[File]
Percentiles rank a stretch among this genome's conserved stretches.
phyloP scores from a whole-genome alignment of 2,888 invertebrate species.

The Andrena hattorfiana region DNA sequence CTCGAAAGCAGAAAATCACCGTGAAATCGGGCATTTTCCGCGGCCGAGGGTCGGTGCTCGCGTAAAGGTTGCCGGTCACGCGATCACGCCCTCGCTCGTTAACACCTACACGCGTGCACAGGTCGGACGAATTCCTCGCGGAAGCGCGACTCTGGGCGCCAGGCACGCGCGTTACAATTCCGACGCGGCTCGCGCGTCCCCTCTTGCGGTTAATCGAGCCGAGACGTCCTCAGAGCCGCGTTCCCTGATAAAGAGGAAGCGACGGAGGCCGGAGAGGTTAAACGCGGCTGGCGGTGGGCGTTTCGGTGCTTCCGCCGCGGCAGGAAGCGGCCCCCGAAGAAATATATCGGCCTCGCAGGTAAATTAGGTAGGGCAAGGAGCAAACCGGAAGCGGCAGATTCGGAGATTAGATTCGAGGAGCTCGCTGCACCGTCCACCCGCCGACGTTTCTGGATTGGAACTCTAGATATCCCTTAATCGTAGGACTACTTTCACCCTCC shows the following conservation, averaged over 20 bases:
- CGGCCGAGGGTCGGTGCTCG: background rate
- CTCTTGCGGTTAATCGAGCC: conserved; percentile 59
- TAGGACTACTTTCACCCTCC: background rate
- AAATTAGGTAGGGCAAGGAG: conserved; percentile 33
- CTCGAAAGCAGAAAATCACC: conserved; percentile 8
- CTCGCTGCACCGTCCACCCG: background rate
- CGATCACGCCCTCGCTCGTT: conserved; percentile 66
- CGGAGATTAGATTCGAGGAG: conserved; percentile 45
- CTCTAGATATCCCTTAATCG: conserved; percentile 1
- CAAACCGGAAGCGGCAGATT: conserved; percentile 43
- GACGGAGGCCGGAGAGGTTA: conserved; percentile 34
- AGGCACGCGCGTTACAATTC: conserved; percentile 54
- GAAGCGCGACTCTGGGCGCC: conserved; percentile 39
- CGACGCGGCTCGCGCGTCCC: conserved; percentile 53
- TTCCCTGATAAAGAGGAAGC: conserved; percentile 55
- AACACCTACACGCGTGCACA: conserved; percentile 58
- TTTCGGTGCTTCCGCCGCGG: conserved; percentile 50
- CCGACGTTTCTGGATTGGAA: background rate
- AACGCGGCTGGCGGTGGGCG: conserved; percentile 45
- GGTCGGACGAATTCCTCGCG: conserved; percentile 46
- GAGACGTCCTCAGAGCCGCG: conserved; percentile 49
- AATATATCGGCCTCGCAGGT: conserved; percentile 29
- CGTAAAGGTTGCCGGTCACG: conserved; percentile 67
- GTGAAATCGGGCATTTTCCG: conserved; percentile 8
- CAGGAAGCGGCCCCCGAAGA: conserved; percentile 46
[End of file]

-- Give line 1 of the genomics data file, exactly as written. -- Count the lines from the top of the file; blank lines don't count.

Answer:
Percentiles rank a stretch among this genome's conserved stretches.